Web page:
Contact: Health & Medicine Policy Research Group, 29 E. Madison Suite 602, Chicago, IL 60602-4404, Web Site: http://www.hmprg.org Available from the website.

Keywords: Health promotion, Oral health, Research, Resilience, Stress, Trauma

National Center for Injury Prevention and Control, Division of Violence Prevention. 2019. Preventing adverse childhood experiences (ACEs): Leveraging the best available evidence. Atlanta, GA: National Center for Injury Prevention and Control, 35 pp.

Annotation: This document describes strategies and approaches that can prevent adverse childhood experiences (ACEs) in the areas of economic support for families, promotion of social norms against violence and adversity, strong starts for children, skills teaching, connections with caring adults and activities, and interventions to lessen immediate and long-term harm. It also discusses sectors that can be involved in these efforts, including public health, and monitoring and evaluation.

Contact: National Center for Injury Prevention and Control, Centers for Disease Control and Prevention, 4770 Buford Highway, N.E., Mailstop F-63, Atlanta, GA 30341-3717, Telephone: (800) CDC-INFO Secondary Telephone: (888) 232-6348 Fax: (770) 488-4760 E-mail: cdcinfo@cdc.gov Web Site: http://www.cdc.gov/injury/index.html Available from the website.

Keywords: Adolescents, Children, Injury prevention, Trauma, Violence prevention, Young children

Sweetland J, Gibbons C, Vo C. 2017. Reframing school discipline: A strategic communications playbook. Washington, DC: FrameWorks Institute, 22 pp.

Annotation: This document outlines 12 evidence-based framing strategies that communicators in the education, justice, and civil rights sectors can use to challenge exclusionary discipline policies, build support for reducing racial disparities in disciplinary outcomes, and cultivate awareness of alternative approaches such as restorative justice and trauma-informed schools.

Contact: FrameWorks Institute, 1333 H Street, N.W., Suite 700 West, Washington, DC 20005, E-mail: info@FrameWorksInstitute.org Web Site: http://www.FrameWorksInstitute.org Available from the website.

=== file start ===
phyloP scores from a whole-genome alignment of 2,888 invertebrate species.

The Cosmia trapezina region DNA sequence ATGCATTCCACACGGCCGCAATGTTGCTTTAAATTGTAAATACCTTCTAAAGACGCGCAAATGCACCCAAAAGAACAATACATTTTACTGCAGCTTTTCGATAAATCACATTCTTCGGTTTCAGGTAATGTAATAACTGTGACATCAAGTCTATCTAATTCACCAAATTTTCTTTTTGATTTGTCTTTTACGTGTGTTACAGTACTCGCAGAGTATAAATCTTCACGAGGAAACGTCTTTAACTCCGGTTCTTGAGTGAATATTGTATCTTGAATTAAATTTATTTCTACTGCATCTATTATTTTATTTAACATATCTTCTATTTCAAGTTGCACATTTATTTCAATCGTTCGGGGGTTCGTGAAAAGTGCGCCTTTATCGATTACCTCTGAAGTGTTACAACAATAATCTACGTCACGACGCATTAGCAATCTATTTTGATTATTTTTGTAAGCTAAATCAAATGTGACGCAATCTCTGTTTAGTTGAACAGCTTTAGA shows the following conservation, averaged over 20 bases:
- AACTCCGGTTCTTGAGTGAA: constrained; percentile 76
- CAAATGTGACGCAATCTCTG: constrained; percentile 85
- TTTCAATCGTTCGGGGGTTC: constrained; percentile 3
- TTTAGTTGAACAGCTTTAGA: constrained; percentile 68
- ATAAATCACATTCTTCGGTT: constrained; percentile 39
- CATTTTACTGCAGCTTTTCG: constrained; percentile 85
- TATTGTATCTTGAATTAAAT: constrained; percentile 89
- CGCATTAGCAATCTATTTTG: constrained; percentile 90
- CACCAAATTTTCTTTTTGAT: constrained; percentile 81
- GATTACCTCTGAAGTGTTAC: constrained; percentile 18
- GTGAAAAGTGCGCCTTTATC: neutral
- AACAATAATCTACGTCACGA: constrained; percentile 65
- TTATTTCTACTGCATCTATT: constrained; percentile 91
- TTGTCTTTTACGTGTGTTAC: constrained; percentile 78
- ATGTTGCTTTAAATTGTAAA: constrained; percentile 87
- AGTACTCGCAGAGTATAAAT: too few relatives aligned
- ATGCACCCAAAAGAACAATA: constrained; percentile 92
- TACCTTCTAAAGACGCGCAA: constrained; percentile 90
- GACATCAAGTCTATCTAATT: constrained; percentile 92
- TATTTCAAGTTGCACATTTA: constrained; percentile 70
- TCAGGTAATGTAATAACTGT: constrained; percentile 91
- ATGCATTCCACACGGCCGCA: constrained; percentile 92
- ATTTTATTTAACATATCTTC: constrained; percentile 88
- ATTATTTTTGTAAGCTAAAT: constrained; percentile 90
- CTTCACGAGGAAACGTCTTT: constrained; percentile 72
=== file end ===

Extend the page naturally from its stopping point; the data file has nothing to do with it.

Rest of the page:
Keywords: Behavior, Communication, Discipline, Juvenile justice, Mental health, Schools, Stress, Students, Trauma

U.S. Government Accountability Office. 2017. Availability, outcomes, and federal support related to pediatric trauma care. Washington, DC: U.S. Government Accountability Office, 34 pp.

Annotation: This report describes what is known about the availability of trauma centers for children and the outcomes for children treated at different types of facilities. The report also examines how, if at all, federal agencies are involved in supporting pediatric trauma care and how these activities are coordinated. Topics include the location of high-level pediatric trauma centers, the percentage of children who live within 30 miles of a high-level pediatric trauma center, and how well such centers work to lower mortality. Additional topics include federal interagency coordination to support hospital-based pediatric trauma care activities and training and resources available to physicians and nurses for pediatric trauma care. Examples are included.

Contact: U.S. Government Accountability Office, 441 G Street, N.W., Washington, DC 20548, Telephone: (202) 512-3000 Secondary Telephone: E-mail: contact@gao.gov Web Site: http://www.gao.gov Available from the website. Document Number: GAO-17-334.